The sun rises on the beach and you can enjoy a 45 min tai chi moving meditation before the morning yoga session. The cicadas dawn chorus is deafening and vibrant and ensures you won’t miss the freshly brewed coffee prepared to accompany the sunrise if tai chi doesn’t appeal. I did the class several times and it is truly a beautiful way to start the day. It is amazing how you can really feel the energy, the chi, in the palms of your hands. It was my first experience of tai chi and I feel inspired to explore more back in Bangkok.
The morning yoga class is two hours of flow vinyasa style yoga but it begins with meditation and pranayama, breathing work, so it is not two hours of pure asana work and there was not too much focus on sun salutations. My first morning class began with moving and shaking and dancing round the room to get the body moving. It was an unusual start to a yoga class but a lot of fun and I couldn’t help thinking it was similar to a sober full moon party.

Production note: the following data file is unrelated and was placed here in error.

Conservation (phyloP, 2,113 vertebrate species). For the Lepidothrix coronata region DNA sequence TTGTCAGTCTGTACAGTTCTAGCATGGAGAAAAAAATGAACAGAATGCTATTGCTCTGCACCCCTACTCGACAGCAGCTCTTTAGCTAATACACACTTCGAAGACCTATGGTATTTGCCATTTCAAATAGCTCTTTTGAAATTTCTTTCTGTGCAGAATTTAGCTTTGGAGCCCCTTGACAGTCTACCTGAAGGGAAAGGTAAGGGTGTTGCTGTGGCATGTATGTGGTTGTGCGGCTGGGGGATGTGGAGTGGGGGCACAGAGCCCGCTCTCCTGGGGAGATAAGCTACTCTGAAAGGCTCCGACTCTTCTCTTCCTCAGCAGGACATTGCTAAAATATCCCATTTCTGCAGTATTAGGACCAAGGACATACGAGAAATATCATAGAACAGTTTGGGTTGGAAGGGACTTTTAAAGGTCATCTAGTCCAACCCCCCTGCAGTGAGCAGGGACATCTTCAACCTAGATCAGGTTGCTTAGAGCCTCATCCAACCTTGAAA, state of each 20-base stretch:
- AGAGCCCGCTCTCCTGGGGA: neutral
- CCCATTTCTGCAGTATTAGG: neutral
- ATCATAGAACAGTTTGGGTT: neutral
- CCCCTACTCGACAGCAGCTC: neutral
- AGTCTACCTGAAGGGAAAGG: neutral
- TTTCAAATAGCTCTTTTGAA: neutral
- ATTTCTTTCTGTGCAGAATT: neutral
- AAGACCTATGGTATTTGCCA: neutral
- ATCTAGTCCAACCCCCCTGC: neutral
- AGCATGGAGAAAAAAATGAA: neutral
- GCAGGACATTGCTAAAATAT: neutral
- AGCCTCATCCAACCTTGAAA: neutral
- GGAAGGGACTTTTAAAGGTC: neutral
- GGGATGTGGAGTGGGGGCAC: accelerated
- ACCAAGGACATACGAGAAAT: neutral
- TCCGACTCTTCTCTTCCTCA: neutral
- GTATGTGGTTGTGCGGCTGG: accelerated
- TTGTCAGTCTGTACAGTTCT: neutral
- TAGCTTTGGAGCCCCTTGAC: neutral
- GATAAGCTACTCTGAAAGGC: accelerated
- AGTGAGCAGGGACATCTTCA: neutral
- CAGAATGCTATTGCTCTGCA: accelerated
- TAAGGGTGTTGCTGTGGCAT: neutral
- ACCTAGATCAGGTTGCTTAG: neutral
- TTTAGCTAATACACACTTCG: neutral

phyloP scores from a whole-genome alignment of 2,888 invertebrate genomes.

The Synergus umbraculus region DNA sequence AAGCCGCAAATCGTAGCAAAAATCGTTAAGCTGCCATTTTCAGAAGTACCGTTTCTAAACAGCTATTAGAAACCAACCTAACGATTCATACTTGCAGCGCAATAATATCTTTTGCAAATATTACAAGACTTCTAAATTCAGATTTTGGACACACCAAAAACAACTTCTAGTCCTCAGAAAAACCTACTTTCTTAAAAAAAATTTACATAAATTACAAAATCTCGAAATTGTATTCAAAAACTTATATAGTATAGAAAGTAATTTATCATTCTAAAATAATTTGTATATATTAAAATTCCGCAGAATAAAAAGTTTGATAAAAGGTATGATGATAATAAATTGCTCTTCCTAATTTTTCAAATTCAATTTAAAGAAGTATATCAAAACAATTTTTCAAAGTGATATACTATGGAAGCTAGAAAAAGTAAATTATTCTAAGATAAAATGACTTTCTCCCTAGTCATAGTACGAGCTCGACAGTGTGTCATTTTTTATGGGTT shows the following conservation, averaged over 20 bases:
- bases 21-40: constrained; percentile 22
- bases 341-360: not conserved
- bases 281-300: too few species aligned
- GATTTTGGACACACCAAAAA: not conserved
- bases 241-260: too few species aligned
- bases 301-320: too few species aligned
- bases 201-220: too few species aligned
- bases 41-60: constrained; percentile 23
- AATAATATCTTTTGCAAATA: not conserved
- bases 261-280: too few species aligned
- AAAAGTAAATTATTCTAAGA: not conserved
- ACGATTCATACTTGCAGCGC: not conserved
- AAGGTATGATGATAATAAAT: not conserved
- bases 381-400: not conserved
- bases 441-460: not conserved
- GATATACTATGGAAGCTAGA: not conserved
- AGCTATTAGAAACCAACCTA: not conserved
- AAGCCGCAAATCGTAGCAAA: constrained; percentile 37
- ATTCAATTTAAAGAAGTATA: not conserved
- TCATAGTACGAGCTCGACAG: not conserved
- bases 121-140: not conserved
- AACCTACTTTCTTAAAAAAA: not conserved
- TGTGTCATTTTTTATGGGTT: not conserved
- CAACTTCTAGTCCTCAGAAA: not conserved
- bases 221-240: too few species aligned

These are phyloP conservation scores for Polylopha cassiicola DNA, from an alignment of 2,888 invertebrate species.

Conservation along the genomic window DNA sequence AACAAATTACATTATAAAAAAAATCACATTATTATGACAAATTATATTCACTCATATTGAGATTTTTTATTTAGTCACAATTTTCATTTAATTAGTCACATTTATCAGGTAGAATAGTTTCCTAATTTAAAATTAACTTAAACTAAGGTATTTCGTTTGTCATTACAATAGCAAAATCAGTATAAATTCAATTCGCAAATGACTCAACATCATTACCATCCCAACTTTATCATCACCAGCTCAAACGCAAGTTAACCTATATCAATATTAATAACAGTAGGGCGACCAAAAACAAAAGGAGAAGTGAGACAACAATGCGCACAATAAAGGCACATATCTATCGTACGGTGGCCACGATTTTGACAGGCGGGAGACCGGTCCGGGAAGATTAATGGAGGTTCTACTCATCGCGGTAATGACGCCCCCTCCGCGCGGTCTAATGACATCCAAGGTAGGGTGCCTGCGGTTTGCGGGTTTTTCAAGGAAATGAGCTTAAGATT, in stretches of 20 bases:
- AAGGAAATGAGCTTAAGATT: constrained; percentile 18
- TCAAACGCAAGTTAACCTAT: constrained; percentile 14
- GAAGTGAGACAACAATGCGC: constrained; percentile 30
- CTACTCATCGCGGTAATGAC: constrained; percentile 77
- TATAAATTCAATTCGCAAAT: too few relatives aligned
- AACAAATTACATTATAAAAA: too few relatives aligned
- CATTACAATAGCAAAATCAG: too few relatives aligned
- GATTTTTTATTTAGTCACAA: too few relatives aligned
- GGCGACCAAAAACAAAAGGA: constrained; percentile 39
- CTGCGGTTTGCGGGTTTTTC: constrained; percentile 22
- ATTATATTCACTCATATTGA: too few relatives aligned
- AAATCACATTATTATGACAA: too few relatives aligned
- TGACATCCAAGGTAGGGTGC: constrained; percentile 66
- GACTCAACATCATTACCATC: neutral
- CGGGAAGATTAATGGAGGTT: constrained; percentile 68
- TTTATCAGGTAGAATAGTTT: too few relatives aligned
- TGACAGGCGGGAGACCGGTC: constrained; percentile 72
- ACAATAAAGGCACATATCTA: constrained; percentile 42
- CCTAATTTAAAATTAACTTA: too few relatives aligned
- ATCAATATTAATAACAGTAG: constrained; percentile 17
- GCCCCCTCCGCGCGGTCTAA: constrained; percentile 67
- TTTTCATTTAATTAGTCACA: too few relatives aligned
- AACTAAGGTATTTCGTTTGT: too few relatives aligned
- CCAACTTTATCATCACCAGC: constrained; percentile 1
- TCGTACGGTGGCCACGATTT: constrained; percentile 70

The yoga throughout the six days I was there was pitched perfectly: not too strenuous, not to easy, just the right amount of stretch (pardon the pun) physically, mentally and spiritually. The teachers are all young and incredibly knowledgeable and I learnt lots of different things that I look forward to putting into my own practice and even exploring with my own clients.